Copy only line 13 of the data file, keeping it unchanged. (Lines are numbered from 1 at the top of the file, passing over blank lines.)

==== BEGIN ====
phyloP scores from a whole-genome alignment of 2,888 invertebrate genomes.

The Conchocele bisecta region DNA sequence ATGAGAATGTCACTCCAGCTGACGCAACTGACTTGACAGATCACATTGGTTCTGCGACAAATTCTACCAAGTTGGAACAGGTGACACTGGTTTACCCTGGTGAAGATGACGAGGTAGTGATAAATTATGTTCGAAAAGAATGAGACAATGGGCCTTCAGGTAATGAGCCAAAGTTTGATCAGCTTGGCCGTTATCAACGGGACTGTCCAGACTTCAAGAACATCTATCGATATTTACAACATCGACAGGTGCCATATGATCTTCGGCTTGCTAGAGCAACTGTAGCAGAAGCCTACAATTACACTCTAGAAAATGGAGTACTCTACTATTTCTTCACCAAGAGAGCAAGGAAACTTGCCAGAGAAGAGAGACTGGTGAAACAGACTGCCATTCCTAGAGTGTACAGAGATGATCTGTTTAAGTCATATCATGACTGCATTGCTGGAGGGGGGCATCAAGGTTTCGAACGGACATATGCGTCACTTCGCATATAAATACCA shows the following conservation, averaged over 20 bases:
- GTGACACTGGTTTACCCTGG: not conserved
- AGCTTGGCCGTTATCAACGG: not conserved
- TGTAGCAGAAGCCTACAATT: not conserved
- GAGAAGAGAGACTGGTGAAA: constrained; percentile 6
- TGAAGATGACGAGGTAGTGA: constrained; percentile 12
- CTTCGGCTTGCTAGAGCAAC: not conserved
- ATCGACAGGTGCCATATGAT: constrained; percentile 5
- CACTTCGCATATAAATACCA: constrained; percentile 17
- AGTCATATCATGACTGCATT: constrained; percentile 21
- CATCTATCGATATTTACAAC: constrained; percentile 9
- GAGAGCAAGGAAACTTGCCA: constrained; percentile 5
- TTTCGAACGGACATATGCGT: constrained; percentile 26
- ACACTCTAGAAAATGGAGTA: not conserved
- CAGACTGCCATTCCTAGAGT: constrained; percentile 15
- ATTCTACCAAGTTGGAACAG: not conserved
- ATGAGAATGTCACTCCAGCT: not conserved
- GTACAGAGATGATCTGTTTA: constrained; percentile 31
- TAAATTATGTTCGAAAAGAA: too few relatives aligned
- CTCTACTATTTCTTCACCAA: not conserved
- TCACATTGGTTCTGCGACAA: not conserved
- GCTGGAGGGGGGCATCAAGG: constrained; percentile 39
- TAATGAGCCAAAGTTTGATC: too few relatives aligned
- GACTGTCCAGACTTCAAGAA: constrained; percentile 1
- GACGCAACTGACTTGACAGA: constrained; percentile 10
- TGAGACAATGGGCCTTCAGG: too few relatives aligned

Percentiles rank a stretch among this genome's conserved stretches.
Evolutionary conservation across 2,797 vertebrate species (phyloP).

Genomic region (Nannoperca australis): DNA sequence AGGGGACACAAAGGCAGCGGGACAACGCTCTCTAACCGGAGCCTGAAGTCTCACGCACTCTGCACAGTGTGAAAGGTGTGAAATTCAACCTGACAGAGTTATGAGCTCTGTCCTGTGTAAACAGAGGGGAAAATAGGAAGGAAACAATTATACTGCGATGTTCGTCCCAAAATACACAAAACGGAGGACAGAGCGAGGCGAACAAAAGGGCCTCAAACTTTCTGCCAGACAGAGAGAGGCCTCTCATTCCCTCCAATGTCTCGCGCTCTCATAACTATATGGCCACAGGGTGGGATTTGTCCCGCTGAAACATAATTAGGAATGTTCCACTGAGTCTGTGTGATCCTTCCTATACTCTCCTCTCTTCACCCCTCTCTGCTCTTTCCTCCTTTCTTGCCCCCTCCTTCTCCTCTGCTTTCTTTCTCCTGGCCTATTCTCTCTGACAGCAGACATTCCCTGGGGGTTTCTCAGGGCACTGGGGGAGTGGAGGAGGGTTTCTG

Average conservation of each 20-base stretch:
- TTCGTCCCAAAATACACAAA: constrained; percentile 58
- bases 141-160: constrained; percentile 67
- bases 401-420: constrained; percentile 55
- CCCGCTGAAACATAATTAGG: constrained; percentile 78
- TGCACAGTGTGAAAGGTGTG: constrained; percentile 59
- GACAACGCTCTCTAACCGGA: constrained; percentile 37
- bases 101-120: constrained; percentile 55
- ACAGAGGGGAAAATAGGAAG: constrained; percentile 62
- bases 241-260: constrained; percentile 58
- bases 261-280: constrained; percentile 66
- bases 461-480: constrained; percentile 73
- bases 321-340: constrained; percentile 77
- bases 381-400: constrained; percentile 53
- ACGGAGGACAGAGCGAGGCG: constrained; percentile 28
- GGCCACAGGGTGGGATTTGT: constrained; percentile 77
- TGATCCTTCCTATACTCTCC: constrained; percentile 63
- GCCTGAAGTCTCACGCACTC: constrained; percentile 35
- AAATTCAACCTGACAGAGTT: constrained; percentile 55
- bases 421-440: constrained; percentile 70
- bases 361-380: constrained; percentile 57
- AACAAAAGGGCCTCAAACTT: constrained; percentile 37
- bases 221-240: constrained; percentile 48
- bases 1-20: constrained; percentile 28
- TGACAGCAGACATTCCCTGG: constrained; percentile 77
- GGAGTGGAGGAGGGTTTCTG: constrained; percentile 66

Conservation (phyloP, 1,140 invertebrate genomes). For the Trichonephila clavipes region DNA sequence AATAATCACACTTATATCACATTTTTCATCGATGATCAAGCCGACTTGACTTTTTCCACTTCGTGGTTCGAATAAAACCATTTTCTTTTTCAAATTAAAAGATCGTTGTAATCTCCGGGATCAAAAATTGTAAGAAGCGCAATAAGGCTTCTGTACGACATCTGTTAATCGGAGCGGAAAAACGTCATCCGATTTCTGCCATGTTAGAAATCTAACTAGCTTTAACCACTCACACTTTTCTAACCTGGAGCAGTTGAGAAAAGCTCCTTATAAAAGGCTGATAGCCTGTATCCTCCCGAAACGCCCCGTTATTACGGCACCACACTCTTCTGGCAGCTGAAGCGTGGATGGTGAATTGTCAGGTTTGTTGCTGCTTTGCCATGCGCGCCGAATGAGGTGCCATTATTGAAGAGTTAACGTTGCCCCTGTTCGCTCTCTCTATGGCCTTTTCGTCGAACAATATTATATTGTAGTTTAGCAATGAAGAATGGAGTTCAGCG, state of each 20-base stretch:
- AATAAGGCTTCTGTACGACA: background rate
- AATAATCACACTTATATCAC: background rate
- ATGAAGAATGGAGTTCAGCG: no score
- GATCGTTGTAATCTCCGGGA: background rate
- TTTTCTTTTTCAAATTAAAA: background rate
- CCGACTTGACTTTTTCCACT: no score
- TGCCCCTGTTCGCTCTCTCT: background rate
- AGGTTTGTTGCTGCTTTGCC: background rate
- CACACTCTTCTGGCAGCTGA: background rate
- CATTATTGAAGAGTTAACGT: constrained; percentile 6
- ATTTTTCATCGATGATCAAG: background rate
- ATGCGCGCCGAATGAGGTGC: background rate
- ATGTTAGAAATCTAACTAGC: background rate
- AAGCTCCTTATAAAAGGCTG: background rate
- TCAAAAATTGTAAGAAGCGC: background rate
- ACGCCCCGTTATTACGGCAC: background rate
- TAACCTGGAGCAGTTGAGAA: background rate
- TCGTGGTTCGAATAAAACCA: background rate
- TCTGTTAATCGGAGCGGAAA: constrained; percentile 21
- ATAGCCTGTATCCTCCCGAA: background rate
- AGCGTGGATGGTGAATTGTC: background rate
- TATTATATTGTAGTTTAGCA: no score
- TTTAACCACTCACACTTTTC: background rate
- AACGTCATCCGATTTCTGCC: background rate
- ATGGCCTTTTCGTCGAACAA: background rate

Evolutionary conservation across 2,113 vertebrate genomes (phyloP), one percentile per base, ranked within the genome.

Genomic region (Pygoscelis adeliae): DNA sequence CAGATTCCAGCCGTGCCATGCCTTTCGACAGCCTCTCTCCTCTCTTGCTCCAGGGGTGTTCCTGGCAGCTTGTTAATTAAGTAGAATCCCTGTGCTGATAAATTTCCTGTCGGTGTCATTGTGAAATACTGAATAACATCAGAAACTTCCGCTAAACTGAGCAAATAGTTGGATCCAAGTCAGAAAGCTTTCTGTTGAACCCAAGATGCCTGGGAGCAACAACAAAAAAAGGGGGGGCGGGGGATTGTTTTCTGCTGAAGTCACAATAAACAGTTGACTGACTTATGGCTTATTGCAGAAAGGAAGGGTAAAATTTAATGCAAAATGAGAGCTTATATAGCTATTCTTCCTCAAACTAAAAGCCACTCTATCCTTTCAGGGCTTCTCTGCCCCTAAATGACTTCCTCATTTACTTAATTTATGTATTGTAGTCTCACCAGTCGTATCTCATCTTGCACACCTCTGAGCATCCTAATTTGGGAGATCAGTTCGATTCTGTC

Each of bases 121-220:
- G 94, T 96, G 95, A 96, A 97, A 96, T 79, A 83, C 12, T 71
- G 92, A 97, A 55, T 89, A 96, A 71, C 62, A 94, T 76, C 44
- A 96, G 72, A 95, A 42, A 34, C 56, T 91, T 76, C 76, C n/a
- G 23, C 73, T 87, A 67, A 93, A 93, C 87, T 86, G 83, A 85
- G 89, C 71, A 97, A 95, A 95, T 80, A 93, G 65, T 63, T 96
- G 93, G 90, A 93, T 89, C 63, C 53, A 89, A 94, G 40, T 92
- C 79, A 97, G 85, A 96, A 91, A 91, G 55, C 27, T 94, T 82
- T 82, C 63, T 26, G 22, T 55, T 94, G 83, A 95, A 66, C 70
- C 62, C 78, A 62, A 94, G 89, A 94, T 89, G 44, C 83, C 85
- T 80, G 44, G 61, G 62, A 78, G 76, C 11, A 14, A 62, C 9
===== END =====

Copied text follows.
- GAGAGCAAGGAAACTTGCCA: constrained; percentile 5